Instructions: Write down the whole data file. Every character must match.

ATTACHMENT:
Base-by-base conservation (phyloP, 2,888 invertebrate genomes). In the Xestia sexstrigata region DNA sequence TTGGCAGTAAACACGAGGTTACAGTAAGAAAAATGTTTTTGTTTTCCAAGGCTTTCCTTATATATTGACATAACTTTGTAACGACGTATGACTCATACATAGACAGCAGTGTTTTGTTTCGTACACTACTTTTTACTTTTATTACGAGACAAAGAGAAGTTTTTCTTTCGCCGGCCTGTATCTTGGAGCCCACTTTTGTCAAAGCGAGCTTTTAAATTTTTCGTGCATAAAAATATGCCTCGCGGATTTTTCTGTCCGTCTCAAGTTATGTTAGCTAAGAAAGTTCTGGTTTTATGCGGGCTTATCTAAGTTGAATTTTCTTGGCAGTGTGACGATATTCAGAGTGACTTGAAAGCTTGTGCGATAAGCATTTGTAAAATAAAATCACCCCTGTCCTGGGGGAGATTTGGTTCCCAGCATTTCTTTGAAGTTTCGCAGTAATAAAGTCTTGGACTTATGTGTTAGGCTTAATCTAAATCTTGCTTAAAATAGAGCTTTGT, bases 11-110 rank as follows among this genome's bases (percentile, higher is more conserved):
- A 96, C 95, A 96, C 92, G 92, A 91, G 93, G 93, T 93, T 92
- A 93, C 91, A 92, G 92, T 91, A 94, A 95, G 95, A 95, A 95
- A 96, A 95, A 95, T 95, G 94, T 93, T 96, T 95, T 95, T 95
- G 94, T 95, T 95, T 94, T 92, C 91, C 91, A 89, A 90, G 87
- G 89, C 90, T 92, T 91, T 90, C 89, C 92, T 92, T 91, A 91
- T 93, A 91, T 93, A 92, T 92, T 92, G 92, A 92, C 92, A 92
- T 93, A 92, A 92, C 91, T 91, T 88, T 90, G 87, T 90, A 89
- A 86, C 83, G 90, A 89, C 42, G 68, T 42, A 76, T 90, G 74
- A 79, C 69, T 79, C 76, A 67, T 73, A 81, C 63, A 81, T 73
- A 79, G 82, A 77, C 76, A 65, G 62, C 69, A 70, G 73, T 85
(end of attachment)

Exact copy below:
Base-by-base conservation (phyloP, 2,888 invertebrate genomes). In the Xestia sexstrigata region DNA sequence TTGGCAGTAAACACGAGGTTACAGTAAGAAAAATGTTTTTGTTTTCCAAGGCTTTCCTTATATATTGACATAACTTTGTAACGACGTATGACTCATACATAGACAGCAGTGTTTTGTTTCGTACACTACTTTTTACTTTTATTACGAGACAAAGAGAAGTTTTTCTTTCGCCGGCCTGTATCTTGGAGCCCACTTTTGTCAAAGCGAGCTTTTAAATTTTTCGTGCATAAAAATATGCCTCGCGGATTTTTCTGTCCGTCTCAAGTTATGTTAGCTAAGAAAGTTCTGGTTTTATGCGGGCTTATCTAAGTTGAATTTTCTTGGCAGTGTGACGATATTCAGAGTGACTTGAAAGCTTGTGCGATAAGCATTTGTAAAATAAAATCACCCCTGTCCTGGGGGAGATTTGGTTCCCAGCATTTCTTTGAAGTTTCGCAGTAATAAAGTCTTGGACTTATGTGTTAGGCTTAATCTAAATCTTGCTTAAAATAGAGCTTTGT, bases 11-110 rank as follows among this genome's bases (percentile, higher is more conserved):
- A 96, C 95, A 96, C 92, G 92, A 91, G 93, G 93, T 93, T 92
- A 93, C 91, A 92, G 92, T 91, A 94, A 95, G 95, A 95, A 95
- A 96, A 95, A 95, T 95, G 94, T 93, T 96, T 95, T 95, T 95
- G 94, T 95, T 95, T 94, T 92, C 91, C 91, A 89, A 90, G 87
- G 89, C 90, T 92, T 91, T 90, C 89, C 92, T 92, T 91, A 91
- T 93, A 91, T 93, A 92, T 92, T 92, G 92, A 92, C 92, A 92
- T 93, A 92, A 92, C 91, T 91, T 88, T 90, G 87, T 90, A 89
- A 86, C 83, G 90, A 89, C 42, G 68, T 42, A 76, T 90, G 74
- A 79, C 69, T 79, C 76, A 67, T 73, A 81, C 63, A 81, T 73
- A 79, G 82, A 77, C 76, A 65, G 62, C 69, A 70, G 73, T 85